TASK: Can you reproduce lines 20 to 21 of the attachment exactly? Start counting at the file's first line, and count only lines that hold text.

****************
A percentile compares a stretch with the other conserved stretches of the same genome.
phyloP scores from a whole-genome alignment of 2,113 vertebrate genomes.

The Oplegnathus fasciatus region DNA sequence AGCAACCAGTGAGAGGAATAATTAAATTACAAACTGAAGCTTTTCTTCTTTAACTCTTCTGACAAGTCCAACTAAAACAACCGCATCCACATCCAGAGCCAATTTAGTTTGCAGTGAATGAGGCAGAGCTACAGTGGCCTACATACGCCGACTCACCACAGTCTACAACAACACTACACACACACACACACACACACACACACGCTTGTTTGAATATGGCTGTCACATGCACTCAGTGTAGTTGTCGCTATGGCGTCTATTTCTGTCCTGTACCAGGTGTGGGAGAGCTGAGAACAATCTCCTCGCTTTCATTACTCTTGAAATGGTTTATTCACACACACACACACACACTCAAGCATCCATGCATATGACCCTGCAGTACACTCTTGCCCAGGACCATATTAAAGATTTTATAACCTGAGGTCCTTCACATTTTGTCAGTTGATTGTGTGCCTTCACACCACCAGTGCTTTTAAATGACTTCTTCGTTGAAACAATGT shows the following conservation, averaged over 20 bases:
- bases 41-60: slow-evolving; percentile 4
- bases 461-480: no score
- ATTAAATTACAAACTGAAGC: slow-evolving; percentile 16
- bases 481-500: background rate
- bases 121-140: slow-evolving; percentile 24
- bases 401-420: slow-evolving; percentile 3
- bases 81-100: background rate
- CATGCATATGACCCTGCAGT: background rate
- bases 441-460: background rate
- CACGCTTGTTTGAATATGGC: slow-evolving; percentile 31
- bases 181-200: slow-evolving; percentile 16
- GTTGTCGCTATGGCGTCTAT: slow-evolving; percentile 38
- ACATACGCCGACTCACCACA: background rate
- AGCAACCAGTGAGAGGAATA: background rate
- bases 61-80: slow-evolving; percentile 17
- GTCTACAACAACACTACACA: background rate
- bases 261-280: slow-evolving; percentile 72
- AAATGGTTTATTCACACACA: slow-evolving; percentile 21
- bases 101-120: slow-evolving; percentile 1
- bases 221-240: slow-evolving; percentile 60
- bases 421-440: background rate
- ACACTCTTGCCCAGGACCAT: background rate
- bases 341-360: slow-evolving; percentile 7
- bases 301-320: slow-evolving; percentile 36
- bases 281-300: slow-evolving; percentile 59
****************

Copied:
- bases 261-280: slow-evolving; percentile 72
- AAATGGTTTATTCACACACA: slow-evolving; percentile 21